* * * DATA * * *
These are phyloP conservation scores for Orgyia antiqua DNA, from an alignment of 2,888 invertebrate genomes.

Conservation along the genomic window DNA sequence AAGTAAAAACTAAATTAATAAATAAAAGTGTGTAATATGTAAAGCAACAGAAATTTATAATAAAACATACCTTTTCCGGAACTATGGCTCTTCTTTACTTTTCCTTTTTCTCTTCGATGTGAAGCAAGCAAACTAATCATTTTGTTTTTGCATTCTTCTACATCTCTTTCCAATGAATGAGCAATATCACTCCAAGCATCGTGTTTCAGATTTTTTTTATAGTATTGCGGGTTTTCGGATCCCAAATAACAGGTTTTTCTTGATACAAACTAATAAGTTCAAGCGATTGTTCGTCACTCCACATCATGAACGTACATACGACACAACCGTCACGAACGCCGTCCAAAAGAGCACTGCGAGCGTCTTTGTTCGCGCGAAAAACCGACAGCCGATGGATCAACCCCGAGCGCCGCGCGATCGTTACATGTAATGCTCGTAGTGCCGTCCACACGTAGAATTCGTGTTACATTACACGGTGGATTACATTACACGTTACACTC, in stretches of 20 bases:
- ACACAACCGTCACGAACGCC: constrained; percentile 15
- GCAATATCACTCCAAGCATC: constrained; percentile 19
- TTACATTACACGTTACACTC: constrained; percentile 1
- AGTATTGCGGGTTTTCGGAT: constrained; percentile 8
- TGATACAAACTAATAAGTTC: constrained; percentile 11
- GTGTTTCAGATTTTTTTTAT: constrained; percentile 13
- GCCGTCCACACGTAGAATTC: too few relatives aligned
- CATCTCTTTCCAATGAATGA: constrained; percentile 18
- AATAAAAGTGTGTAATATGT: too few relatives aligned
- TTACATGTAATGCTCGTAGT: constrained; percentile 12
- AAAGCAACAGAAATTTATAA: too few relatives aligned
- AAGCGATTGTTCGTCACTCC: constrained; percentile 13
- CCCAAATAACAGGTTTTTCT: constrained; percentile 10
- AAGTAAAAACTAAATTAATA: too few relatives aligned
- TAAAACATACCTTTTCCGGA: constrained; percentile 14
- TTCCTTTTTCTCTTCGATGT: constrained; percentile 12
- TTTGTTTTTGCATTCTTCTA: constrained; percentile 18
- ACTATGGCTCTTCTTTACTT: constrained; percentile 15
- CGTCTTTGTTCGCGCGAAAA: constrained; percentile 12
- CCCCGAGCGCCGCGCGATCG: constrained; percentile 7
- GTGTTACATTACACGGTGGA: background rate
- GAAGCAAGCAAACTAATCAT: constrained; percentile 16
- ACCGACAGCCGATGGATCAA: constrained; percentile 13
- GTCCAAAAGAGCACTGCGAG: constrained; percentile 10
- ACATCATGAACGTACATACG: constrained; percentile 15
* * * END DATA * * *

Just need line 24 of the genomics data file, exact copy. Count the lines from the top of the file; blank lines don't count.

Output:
- GAAGCAAGCAAACTAATCAT: constrained; percentile 16